The yellow line of the subway made stops at the beach, the cathedral, and the most expensive shopping street so the trains were always packed with tourists. I hoped I understood Manolo’s instructions. Espera. He’d said the word a number of times but it was a verb that meant both to wait and to hope. In any case, I was doing both of those things: waiting for him inside the Jaume metro entrance, and hoping he was going to appear. It had been at least twenty minutes, but I didn’t think he’d abandon me—he’d given me a pair of his shoes to wear. I looked down at my feet, winter-pale and too-small against the rubber frame of his dirty white flip-flops. The shoes seemed like an obvious prop to me, a glaring indicator that something wasn’t right. To steady my nerves, I pretended to be waiting for a friend, pretended so hard that I could almost picture her, another ex-pat whom I’d greet with a hug before we smacked up the stairs in our unseasonal sandals, talking loudly in English.
Beside me on the wall, there was a map of Barcelona, sprawling and complex. At the top, the streets were organized into a grid, but in the centre there was no pattern, just a broken china plate that someone had tried to glue together. Superimposed over the city, the lines of the subway looked like a small child had drawn them with crayons of many colours.
I turned from the map just in time to see Manolo coming down the corridor from the tunnel. He touched the leather cuff on his left wrist. I glanced at the man on his left and did a quick assessment: he was wearing a novelty t-shirt and cargo pants, he didn’t look very fit. I watched him from the corner of my eye as he pushed through the turnstile. I guessed he would take the escalator instead of the stairs. Just before he passed, I turned and stepped onto the escalator ahead of him, a shiver racing up my spine like an extra sense being activated.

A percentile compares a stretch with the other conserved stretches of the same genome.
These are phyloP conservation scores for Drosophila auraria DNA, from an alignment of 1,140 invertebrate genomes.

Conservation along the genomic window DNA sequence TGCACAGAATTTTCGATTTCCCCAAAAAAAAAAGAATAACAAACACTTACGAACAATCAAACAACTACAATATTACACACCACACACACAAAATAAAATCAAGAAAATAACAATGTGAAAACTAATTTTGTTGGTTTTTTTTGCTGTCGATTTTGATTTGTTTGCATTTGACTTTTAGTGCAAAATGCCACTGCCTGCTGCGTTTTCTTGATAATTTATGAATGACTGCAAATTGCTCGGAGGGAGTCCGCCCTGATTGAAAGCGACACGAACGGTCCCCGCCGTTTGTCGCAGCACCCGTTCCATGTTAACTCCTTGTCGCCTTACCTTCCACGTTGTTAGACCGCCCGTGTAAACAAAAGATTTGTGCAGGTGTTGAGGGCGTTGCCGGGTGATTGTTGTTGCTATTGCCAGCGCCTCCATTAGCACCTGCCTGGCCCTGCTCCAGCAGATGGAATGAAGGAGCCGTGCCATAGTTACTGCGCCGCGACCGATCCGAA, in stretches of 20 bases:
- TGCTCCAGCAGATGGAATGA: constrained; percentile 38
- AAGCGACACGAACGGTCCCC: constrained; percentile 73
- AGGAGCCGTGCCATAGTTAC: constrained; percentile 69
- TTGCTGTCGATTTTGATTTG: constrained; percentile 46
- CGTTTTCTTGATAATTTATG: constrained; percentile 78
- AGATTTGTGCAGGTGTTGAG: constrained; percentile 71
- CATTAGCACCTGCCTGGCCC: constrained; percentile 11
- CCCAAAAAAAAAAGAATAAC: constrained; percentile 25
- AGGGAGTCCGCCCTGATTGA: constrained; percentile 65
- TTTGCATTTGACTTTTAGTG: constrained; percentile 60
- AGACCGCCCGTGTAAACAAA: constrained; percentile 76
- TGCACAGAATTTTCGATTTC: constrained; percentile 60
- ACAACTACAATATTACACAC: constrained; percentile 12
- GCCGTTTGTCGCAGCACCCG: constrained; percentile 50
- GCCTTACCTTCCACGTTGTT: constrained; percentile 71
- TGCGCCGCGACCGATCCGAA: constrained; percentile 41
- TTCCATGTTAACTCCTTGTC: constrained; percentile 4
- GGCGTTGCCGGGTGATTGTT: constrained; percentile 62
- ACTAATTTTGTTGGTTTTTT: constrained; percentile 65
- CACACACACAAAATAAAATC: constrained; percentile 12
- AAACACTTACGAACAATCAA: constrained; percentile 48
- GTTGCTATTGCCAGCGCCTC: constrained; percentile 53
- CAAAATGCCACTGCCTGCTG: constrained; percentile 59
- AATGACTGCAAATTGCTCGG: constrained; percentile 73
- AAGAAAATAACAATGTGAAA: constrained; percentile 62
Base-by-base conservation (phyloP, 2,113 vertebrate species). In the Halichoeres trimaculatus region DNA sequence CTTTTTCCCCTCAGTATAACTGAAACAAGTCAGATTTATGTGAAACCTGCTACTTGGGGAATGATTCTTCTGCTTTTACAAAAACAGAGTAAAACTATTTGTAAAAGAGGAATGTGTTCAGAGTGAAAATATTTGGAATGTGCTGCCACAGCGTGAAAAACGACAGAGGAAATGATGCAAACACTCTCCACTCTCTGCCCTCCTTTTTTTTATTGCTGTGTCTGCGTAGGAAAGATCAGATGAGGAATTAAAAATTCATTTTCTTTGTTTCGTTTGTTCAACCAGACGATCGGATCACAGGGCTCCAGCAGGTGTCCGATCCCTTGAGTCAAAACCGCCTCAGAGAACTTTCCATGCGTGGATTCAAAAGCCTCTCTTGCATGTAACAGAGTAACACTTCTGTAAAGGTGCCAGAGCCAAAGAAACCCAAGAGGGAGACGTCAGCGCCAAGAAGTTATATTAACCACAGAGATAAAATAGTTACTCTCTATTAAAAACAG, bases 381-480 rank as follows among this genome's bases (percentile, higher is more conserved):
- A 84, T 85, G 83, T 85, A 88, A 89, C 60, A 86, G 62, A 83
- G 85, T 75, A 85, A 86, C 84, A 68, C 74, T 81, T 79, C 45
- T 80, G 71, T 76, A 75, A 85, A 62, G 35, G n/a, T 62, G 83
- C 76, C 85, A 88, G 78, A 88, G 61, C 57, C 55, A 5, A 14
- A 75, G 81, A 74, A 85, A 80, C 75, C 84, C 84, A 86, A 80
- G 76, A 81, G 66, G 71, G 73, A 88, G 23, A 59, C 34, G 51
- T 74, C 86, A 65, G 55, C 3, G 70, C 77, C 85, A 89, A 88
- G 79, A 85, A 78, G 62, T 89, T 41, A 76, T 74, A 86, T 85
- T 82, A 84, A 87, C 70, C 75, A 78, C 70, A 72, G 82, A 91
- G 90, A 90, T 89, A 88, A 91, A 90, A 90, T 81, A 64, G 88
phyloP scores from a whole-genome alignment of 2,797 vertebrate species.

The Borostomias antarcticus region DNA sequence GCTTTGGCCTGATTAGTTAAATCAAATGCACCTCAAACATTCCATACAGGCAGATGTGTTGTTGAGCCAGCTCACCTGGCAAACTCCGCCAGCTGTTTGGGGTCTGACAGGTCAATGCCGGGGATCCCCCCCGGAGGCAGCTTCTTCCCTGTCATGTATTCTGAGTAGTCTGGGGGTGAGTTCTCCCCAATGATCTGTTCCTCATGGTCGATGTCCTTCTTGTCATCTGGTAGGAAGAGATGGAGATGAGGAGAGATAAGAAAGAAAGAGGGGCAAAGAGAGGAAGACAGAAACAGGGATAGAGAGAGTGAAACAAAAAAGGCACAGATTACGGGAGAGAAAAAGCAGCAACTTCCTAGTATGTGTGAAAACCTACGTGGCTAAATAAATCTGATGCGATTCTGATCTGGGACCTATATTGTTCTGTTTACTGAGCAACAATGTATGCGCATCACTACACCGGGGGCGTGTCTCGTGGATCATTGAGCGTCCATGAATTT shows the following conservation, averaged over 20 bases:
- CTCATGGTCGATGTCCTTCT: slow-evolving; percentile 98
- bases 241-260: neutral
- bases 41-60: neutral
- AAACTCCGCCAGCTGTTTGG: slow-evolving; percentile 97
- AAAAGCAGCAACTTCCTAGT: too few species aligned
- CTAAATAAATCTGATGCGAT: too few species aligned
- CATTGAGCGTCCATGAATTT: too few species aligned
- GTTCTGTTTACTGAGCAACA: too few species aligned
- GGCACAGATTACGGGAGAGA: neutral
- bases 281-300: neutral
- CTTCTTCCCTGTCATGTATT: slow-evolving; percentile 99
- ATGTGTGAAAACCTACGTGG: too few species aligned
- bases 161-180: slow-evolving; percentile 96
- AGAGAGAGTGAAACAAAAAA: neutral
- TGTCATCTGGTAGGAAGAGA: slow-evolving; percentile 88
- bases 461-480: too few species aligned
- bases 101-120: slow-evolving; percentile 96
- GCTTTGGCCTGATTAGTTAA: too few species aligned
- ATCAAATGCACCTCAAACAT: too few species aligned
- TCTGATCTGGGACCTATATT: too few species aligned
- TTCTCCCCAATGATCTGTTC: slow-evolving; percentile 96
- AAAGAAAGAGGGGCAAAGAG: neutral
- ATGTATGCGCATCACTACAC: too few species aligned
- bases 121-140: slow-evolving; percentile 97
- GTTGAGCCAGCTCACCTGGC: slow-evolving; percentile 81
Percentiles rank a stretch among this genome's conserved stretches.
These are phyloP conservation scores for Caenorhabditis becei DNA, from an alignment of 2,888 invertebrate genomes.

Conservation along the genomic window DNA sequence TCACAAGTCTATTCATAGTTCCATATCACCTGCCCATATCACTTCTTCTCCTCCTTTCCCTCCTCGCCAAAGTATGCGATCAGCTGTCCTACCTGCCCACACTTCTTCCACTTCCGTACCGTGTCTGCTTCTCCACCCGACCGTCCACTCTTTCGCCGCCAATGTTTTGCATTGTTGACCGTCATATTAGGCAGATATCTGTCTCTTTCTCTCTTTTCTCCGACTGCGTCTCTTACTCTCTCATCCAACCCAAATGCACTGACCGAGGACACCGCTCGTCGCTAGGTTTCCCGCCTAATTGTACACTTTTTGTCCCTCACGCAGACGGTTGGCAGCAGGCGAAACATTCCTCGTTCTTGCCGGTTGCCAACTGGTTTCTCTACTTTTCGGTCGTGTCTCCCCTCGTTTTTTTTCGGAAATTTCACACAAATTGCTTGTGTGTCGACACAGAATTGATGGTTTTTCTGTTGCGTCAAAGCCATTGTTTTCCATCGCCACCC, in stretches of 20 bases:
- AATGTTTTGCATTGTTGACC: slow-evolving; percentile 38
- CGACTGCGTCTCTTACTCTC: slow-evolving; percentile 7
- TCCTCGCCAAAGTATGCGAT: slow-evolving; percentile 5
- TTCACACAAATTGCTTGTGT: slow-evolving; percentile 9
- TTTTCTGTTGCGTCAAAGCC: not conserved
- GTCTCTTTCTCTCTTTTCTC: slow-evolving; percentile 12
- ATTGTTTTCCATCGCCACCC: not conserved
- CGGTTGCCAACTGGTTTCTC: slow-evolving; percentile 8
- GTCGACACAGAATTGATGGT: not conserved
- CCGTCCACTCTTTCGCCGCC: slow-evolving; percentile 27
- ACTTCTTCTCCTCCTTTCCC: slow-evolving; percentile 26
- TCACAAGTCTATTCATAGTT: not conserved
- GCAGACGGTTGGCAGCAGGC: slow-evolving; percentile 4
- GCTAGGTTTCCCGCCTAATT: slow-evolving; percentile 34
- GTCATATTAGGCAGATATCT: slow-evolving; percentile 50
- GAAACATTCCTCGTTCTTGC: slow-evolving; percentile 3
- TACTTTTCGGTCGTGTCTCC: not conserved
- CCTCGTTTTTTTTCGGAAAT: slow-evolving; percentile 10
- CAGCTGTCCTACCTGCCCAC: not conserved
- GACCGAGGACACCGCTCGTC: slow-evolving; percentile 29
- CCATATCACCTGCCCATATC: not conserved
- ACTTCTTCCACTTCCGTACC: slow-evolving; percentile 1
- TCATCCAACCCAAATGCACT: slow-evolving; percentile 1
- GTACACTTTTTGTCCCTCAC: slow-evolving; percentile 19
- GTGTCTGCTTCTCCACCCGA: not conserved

Three steps from the top, I slipped off one of the flip-flops as though it had gotten stuck, then hopped around for a moment trying to get it back on. Behind me there was a minor traffic jam as the man backed up as far as he could on the escalator to avoid running into me. Manolo was behind him.
“Sorry,” I said in English, turning to the man and smiling. I saw him glance down the front of my shirt as I bent to adjust my shoe. Then I walked off down the street, the finest details of the city leaping out at me for a moment until my heart-rate returned to normal. I turned to look back, but no one was following me. The whole thing had been so easy—it was almost disappointing.
Manolo met me back in the courtyard a quarter of an hour later. He pulled the wallet from the waistband of his jeans and handed it to me. It had the weight of a human heart, and it’d been the simplest thing in the world to steal. I tore open the Velcro flap. Inside was the man’s face, an old picture on a gym membership. His life would be different now. He’d be less trusting, safer maybe. Maybe we’d done him a favour.
Manolo frowned; I was taking too long. I dipped my fingers into the billfold and slid up the edges of the money. The colour was orange, 50 euros. I spread the bills with my fingers: one, two, three. Each of them was crisp and new, straight out of the bank machine.
Manolo’s jaw relaxed. “Tienes suerte,” he said.
That was funny. I didn’t feel lucky at all.